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Schultz and Associate Justices Nicholson, Cosner, Apana and Huegel were in attendance.1 II Pursuant to Article 11 § 2 of the ASUO Constitution, the Constitution Court “shall have supreme and final authority on all questions of interpretation of this Constitution and any rules promulgated under it.” Article 13 § 5 of the ASUO Constitution requires the ASUO President to “appoint an Elections Board Chair and, no later than November 1st of each year; appoint four members to the Elections Board upon recommendation of the Elections Board Chair.” Article 14 § 3 of the ASUO Constitution further provides that “Non fulfillment of duties for three weeks will be considered a vacancy of any office elected or appointed under this Constitution.” Because the Constitution Court has jurisdiction to adjudicate this dispute between Petitioner and Respondent, it will turn to a discussion of Petitioner’s allegations. III We begin by evaluating Petitioner’s claim that Respondent is guilty of non-fulfillment of duties. Article 13 § 5 of the ASUO Constitution clearly states that the “ASUO President shall appoint an Elections Board Chair and, no later than November 1st each year [,] appoint four members to the Elections Board upon recommendation of the Elections Board Chair.” Petitioner alleges that Respondent failed to appoint four members to the Elections Board upon recommendation of the Elections Board Chair. Petitioner agrees that Mr. Chaney was appointed Elections Board Chair on November 15, 2012. However, Petitioner points out that Mr. Chaney was confirmed by the ASUO Senate on November 28, 2012. Petitioner does not contest that Mr. Chaney independently evaluated several candidates for the Elections Board positions. Similarly, Petitioner concedes that Mr. Chaney independently selected and
A digital recording of the transcript is available upon request from the ASUO Constitution Court Chief Justice. A written transcript of the hearing will soon be made available on the Constitution Court website: http://asuo.uoregon.edu/concourt.php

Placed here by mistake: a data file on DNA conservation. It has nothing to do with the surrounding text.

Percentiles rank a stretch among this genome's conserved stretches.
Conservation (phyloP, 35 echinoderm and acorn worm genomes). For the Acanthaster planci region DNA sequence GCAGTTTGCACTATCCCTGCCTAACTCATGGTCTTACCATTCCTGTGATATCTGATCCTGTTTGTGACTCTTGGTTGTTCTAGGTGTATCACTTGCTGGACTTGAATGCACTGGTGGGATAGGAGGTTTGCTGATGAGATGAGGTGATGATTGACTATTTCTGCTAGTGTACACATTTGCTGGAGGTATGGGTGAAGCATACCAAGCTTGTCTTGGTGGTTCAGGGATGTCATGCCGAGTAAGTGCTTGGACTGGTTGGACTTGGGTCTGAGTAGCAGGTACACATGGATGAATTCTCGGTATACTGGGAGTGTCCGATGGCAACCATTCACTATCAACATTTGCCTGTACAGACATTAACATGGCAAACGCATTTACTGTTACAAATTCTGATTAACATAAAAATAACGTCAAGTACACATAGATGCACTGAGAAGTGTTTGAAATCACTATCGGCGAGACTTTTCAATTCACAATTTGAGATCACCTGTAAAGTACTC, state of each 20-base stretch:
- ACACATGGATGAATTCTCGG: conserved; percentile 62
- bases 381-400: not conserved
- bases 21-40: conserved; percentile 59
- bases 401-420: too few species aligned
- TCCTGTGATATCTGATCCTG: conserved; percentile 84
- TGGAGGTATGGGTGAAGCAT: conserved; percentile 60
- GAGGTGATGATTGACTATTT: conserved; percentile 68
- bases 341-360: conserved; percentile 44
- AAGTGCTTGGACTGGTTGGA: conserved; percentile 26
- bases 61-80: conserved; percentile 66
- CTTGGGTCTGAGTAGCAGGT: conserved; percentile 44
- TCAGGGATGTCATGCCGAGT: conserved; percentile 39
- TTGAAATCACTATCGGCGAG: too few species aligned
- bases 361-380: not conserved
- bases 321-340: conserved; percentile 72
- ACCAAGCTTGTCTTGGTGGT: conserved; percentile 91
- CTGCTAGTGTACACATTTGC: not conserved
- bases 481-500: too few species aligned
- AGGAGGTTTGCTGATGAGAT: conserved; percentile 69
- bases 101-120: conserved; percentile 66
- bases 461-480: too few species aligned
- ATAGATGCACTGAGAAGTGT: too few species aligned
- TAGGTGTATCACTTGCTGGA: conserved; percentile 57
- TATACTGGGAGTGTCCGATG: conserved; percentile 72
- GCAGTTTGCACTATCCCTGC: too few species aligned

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recommended four candidates for the Elections Board positions to Respondent. See Amicus Curiae Brief: Mr. Patrick Chaney. Petitioner asks this Court to interpret Article 13 § 5 to clarify that the Elections Board Chair must be confirmed by the ASUO Senate prior to giving recommendations for filling the four Elections Board positions. Respondent concedes that Mr. Chaney gave his recommendations as an unconfirmed appointee to the position of Elections Board Chair. However, Respondent asks this Court to interpret Article 13 § 5 to simply require that the ASUO President appoint a student to the position of Elections Board Chair prior to receiving recommendations from the student. Simply put, Respondent suggests that a student appointed to the position of Elections Board Chair may act with the equivalent responsibilities and powers of an elected or confirmed ASUO officer. The Court cannot accept Respondent’s interpretation of Article 13 § 5 for three reasons. First, the plain meaning of this provision clearly reflects a requirement that the Elections Board Chair make recommendations to the ASUO President prior to November 2nd. Nowhere in the ASUO Constitution is a student empowered to exercise the privileges and duties of an officer without being either (1) elected or (2) appointed by the ASUO President and confirmed by the ASUO Senate. Respondent presents a novel and creative claim that asks the Court to essentially create new law empowering an appointed student to act with the powers and privileges of the Elections Board Chair. But this Court does not create the law; it interprets the law according to its original intent and its plain meaning. Second, Respondent’s theory of interpretation would seriously interfere with the ASUO Senate’s duty and privilege to review and confirm candidates to official positions. According to Article 6 § 20 of the ASUO Constitution, the “Student Senate shall confirm or deny appointments…[to the] ASUO Elections board.” Respondent’s interpretation would grant an appointed student the powers of an office that were intended to be conferred only after confirmation by the ASUO Senate. This system of checks and balances preserves the careful selection of qualified candidates by subjecting the Executive’s appointments to review by the Senate prior to acquiring the office.